by J.I. Packer
Clearly no one is justified before God by the law, because, “The righteous will live by faith.” GALATIANS 3:11
The doctrine of justification, the storm center of the Reformation, was a major concern of the apostle Paul. For him it was the heart of the gospel (Rom. 1:17; 3:21-5:21; Gal. 2:15-5:1) shaping both his message (Acts 13:38-39) and his devotion and spiritual life (2 Cor. 5:13-21; Phil. 3:4-14). Though other New Testament writers affirm the same doctrine in substance, the terms in which Protestants have affirmed and defended it for almost five centuries are drawn primarily from Paul.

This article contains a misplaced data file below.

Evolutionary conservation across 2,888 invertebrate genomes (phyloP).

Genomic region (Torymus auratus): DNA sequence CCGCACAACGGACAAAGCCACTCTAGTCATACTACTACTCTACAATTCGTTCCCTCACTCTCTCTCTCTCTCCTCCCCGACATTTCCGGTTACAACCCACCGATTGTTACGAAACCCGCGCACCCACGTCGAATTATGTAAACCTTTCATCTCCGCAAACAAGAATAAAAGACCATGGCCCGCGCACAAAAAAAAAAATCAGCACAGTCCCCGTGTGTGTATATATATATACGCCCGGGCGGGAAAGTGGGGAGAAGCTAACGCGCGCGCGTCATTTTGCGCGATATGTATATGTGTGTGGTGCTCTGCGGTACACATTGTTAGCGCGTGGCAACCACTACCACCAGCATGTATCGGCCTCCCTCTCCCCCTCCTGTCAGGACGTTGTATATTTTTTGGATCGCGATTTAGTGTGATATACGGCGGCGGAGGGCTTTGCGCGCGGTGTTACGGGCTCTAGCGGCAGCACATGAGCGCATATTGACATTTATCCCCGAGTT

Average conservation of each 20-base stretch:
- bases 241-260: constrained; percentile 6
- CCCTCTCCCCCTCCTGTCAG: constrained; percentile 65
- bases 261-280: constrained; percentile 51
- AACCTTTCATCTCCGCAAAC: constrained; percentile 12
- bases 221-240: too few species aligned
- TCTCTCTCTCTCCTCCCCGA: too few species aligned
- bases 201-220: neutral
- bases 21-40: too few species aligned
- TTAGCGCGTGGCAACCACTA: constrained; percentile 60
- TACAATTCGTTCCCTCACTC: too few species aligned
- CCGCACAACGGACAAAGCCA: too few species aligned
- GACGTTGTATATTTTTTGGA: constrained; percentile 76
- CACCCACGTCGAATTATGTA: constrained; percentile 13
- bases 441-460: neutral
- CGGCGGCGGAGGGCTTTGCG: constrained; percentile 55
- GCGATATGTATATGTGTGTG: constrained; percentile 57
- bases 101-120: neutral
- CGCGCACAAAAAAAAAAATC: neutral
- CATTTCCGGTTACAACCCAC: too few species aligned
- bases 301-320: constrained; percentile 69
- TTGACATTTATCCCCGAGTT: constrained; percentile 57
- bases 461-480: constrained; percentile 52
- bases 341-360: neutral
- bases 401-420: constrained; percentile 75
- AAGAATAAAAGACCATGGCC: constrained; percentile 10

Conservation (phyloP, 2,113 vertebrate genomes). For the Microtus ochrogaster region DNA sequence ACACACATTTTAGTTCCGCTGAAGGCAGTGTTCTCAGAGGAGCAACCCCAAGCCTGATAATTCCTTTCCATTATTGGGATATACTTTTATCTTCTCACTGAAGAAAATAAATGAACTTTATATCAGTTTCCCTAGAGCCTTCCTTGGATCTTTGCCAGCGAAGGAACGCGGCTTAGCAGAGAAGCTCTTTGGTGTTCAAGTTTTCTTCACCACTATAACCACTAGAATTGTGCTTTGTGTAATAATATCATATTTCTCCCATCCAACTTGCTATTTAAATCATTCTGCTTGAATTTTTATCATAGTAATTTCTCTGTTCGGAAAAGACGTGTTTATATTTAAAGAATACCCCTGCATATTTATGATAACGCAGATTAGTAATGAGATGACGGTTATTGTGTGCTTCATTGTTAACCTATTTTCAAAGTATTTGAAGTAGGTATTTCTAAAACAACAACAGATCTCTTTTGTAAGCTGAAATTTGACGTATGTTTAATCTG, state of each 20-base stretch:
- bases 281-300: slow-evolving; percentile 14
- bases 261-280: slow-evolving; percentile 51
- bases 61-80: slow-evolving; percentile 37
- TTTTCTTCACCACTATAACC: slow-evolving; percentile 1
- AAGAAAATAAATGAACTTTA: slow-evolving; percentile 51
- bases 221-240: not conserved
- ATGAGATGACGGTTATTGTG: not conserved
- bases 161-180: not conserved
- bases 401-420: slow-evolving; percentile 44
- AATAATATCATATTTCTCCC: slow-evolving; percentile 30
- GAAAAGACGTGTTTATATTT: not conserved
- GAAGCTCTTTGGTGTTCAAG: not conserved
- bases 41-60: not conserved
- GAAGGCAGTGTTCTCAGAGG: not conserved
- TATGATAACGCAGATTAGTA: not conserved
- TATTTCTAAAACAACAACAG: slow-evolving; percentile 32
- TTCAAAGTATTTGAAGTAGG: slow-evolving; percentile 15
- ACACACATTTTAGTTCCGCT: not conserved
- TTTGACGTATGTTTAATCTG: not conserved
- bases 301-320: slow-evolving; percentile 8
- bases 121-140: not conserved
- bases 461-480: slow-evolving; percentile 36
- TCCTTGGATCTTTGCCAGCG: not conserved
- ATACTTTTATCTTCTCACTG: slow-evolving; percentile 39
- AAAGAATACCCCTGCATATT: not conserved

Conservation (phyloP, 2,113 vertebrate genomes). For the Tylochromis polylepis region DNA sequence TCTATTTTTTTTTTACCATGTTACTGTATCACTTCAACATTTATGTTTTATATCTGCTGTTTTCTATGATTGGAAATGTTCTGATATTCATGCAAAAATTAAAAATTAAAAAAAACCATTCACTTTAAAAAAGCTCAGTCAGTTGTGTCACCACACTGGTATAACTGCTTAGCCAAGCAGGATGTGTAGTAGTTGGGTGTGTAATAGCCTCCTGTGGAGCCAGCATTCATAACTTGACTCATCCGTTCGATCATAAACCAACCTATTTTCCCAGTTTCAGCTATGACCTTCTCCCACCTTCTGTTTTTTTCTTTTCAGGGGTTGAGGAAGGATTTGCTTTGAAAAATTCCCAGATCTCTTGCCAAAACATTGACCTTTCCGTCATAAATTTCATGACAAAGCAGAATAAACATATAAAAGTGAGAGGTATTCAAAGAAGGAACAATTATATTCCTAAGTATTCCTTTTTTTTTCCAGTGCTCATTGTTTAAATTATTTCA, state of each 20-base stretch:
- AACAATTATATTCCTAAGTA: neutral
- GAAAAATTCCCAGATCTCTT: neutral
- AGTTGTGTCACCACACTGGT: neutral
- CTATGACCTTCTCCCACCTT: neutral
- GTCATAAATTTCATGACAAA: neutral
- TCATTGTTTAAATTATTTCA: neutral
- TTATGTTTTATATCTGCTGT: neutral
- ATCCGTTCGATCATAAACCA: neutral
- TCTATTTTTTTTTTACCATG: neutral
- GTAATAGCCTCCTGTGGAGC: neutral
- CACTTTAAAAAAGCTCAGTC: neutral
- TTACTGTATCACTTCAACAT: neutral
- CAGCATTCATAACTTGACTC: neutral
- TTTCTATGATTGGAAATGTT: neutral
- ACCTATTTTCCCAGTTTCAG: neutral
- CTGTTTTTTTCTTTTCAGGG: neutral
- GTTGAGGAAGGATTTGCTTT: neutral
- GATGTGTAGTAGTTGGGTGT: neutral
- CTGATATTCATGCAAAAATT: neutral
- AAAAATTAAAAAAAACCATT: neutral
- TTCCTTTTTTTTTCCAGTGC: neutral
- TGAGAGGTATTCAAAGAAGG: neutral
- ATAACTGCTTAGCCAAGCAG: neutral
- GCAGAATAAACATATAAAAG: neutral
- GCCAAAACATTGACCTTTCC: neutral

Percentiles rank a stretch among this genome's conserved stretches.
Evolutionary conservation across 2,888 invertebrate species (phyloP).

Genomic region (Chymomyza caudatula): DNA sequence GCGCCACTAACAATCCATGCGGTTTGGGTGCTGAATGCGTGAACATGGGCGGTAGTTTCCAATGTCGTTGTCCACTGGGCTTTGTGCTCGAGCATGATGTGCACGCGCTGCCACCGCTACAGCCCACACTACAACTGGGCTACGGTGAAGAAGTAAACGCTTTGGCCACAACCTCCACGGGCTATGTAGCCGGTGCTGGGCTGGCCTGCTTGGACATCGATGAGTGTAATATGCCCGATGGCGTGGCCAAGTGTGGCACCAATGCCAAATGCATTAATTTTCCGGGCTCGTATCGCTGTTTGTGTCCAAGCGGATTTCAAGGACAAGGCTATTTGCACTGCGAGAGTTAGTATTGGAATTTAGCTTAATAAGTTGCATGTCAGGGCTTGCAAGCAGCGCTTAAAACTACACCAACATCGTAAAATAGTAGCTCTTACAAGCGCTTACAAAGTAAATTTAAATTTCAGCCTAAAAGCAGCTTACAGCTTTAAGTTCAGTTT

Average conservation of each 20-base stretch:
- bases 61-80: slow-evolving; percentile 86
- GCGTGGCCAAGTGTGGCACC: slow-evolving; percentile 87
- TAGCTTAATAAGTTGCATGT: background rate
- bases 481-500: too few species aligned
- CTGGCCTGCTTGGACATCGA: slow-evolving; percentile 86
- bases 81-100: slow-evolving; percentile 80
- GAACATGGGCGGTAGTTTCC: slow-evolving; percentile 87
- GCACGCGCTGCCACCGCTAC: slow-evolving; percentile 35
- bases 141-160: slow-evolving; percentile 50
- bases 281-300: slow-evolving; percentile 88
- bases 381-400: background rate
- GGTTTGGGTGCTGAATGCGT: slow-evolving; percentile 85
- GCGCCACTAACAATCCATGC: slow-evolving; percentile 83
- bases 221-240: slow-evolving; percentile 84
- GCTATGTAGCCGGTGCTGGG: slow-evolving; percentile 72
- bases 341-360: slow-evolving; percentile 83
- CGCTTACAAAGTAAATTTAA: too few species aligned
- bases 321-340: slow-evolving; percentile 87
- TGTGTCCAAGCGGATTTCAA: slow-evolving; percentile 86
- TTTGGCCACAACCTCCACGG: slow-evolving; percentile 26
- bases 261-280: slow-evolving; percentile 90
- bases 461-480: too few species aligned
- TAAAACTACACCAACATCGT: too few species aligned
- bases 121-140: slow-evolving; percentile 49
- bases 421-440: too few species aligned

Justification is a judicial act of God pardoning sinners (wicked and ungodly persons, Rom. 4:5; 3:9-24), accepting them as just, and so putting permanently right their previously estranged relationship with himself. This justifying sentence is God’s gift of righteousness (Rom. 5:15-17), his bestowal of a status of acceptance for…
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